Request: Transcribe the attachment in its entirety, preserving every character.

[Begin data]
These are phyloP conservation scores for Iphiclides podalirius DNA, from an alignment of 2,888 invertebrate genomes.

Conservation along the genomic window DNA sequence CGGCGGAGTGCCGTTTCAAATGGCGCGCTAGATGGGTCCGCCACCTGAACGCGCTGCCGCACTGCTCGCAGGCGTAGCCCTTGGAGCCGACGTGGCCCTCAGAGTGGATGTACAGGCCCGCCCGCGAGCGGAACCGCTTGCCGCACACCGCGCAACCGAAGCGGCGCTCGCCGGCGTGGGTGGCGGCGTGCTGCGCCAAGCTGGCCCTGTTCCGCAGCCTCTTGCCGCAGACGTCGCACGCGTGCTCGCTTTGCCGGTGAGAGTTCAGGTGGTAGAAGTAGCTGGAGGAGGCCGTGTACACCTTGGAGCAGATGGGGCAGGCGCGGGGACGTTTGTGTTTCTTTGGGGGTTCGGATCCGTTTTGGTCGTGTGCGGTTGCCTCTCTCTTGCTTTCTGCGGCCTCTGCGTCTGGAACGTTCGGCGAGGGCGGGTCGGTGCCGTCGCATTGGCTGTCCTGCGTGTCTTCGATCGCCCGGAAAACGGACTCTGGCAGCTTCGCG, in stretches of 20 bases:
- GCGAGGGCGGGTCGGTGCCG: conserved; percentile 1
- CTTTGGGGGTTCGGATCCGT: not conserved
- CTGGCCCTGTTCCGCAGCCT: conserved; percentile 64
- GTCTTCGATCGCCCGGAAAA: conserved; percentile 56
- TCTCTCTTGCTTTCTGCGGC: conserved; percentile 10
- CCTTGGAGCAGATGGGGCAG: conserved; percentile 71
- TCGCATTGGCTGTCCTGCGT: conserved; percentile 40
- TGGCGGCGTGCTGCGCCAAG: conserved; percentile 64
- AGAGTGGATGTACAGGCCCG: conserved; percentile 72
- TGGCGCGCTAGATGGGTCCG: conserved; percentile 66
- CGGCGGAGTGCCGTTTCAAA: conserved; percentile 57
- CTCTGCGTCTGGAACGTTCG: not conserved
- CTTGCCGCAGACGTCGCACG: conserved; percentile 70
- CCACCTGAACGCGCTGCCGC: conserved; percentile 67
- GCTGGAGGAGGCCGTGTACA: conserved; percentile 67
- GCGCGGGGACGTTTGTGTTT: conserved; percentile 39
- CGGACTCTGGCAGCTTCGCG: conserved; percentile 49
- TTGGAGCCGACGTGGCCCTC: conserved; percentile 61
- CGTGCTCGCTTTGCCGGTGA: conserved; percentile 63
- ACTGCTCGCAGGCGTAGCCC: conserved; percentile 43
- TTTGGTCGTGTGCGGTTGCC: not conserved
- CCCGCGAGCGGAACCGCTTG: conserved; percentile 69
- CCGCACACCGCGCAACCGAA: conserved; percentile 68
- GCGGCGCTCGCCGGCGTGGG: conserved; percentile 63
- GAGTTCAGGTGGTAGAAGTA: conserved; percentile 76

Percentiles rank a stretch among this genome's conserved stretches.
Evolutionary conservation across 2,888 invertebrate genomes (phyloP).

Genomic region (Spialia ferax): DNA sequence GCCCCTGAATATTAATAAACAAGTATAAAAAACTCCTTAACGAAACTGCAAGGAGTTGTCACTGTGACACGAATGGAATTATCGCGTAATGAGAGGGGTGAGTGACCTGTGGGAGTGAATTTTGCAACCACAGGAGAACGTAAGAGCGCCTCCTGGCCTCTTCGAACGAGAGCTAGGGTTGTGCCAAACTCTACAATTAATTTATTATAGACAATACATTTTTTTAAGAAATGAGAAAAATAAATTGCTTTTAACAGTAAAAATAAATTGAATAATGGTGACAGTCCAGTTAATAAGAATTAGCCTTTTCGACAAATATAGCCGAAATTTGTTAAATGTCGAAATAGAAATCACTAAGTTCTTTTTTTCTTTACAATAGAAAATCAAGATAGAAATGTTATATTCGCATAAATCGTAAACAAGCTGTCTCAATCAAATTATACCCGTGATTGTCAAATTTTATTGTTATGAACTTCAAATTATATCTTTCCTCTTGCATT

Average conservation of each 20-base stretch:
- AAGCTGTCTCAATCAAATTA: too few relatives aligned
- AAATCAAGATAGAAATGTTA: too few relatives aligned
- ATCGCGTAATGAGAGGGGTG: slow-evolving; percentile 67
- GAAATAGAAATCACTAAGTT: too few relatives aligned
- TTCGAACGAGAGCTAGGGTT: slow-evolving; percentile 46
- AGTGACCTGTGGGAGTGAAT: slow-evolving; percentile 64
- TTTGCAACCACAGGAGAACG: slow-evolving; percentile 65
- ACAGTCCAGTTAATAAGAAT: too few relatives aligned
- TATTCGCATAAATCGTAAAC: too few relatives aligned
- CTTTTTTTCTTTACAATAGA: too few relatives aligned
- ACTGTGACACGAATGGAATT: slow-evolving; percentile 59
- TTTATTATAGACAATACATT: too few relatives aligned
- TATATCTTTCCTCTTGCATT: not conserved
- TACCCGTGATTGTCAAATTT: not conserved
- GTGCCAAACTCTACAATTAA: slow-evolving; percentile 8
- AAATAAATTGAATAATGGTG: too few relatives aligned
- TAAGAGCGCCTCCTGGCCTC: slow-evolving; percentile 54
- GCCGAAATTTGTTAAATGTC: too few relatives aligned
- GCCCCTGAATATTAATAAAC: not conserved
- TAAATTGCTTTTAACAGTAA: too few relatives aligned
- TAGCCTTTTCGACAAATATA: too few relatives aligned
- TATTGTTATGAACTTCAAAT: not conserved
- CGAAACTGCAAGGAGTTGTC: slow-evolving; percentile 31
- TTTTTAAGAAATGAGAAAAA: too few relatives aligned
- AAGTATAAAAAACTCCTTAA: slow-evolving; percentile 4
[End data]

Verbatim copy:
These are phyloP conservation scores for Iphiclides podalirius DNA, from an alignment of 2,888 invertebrate genomes.

Conservation along the genomic window DNA sequence CGGCGGAGTGCCGTTTCAAATGGCGCGCTAGATGGGTCCGCCACCTGAACGCGCTGCCGCACTGCTCGCAGGCGTAGCCCTTGGAGCCGACGTGGCCCTCAGAGTGGATGTACAGGCCCGCCCGCGAGCGGAACCGCTTGCCGCACACCGCGCAACCGAAGCGGCGCTCGCCGGCGTGGGTGGCGGCGTGCTGCGCCAAGCTGGCCCTGTTCCGCAGCCTCTTGCCGCAGACGTCGCACGCGTGCTCGCTTTGCCGGTGAGAGTTCAGGTGGTAGAAGTAGCTGGAGGAGGCCGTGTACACCTTGGAGCAGATGGGGCAGGCGCGGGGACGTTTGTGTTTCTTTGGGGGTTCGGATCCGTTTTGGTCGTGTGCGGTTGCCTCTCTCTTGCTTTCTGCGGCCTCTGCGTCTGGAACGTTCGGCGAGGGCGGGTCGGTGCCGTCGCATTGGCTGTCCTGCGTGTCTTCGATCGCCCGGAAAACGGACTCTGGCAGCTTCGCG, in stretches of 20 bases:
- GCGAGGGCGGGTCGGTGCCG: conserved; percentile 1
- CTTTGGGGGTTCGGATCCGT: not conserved
- CTGGCCCTGTTCCGCAGCCT: conserved; percentile 64
- GTCTTCGATCGCCCGGAAAA: conserved; percentile 56
- TCTCTCTTGCTTTCTGCGGC: conserved; percentile 10
- CCTTGGAGCAGATGGGGCAG: conserved; percentile 71
- TCGCATTGGCTGTCCTGCGT: conserved; percentile 40
- TGGCGGCGTGCTGCGCCAAG: conserved; percentile 64
- AGAGTGGATGTACAGGCCCG: conserved; percentile 72
- TGGCGCGCTAGATGGGTCCG: conserved; percentile 66
- CGGCGGAGTGCCGTTTCAAA: conserved; percentile 57
- CTCTGCGTCTGGAACGTTCG: not conserved
- CTTGCCGCAGACGTCGCACG: conserved; percentile 70
- CCACCTGAACGCGCTGCCGC: conserved; percentile 67
- GCTGGAGGAGGCCGTGTACA: conserved; percentile 67
- GCGCGGGGACGTTTGTGTTT: conserved; percentile 39
- CGGACTCTGGCAGCTTCGCG: conserved; percentile 49
- TTGGAGCCGACGTGGCCCTC: conserved; percentile 61
- CGTGCTCGCTTTGCCGGTGA: conserved; percentile 63
- ACTGCTCGCAGGCGTAGCCC: conserved; percentile 43
- TTTGGTCGTGTGCGGTTGCC: not conserved
- CCCGCGAGCGGAACCGCTTG: conserved; percentile 69
- CCGCACACCGCGCAACCGAA: conserved; percentile 68
- GCGGCGCTCGCCGGCGTGGG: conserved; percentile 63
- GAGTTCAGGTGGTAGAAGTA: conserved; percentile 76

Percentiles rank a stretch among this genome's conserved stretches.
Evolutionary conservation across 2,888 invertebrate genomes (phyloP).

Genomic region (Spialia ferax): DNA sequence GCCCCTGAATATTAATAAACAAGTATAAAAAACTCCTTAACGAAACTGCAAGGAGTTGTCACTGTGACACGAATGGAATTATCGCGTAATGAGAGGGGTGAGTGACCTGTGGGAGTGAATTTTGCAACCACAGGAGAACGTAAGAGCGCCTCCTGGCCTCTTCGAACGAGAGCTAGGGTTGTGCCAAACTCTACAATTAATTTATTATAGACAATACATTTTTTTAAGAAATGAGAAAAATAAATTGCTTTTAACAGTAAAAATAAATTGAATAATGGTGACAGTCCAGTTAATAAGAATTAGCCTTTTCGACAAATATAGCCGAAATTTGTTAAATGTCGAAATAGAAATCACTAAGTTCTTTTTTTCTTTACAATAGAAAATCAAGATAGAAATGTTATATTCGCATAAATCGTAAACAAGCTGTCTCAATCAAATTATACCCGTGATTGTCAAATTTTATTGTTATGAACTTCAAATTATATCTTTCCTCTTGCATT

Average conservation of each 20-base stretch:
- AAGCTGTCTCAATCAAATTA: too few relatives aligned
- AAATCAAGATAGAAATGTTA: too few relatives aligned
- ATCGCGTAATGAGAGGGGTG: slow-evolving; percentile 67
- GAAATAGAAATCACTAAGTT: too few relatives aligned
- TTCGAACGAGAGCTAGGGTT: slow-evolving; percentile 46
- AGTGACCTGTGGGAGTGAAT: slow-evolving; percentile 64
- TTTGCAACCACAGGAGAACG: slow-evolving; percentile 65
- ACAGTCCAGTTAATAAGAAT: too few relatives aligned
- TATTCGCATAAATCGTAAAC: too few relatives aligned
- CTTTTTTTCTTTACAATAGA: too few relatives aligned
- ACTGTGACACGAATGGAATT: slow-evolving; percentile 59
- TTTATTATAGACAATACATT: too few relatives aligned
- TATATCTTTCCTCTTGCATT: not conserved
- TACCCGTGATTGTCAAATTT: not conserved
- GTGCCAAACTCTACAATTAA: slow-evolving; percentile 8
- AAATAAATTGAATAATGGTG: too few relatives aligned
- TAAGAGCGCCTCCTGGCCTC: slow-evolving; percentile 54
- GCCGAAATTTGTTAAATGTC: too few relatives aligned
- GCCCCTGAATATTAATAAAC: not conserved
- TAAATTGCTTTTAACAGTAA: too few relatives aligned
- TAGCCTTTTCGACAAATATA: too few relatives aligned
- TATTGTTATGAACTTCAAAT: not conserved
- CGAAACTGCAAGGAGTTGTC: slow-evolving; percentile 31
- TTTTTAAGAAATGAGAAAAA: too few relatives aligned
- AAGTATAAAAAACTCCTTAA: slow-evolving; percentile 4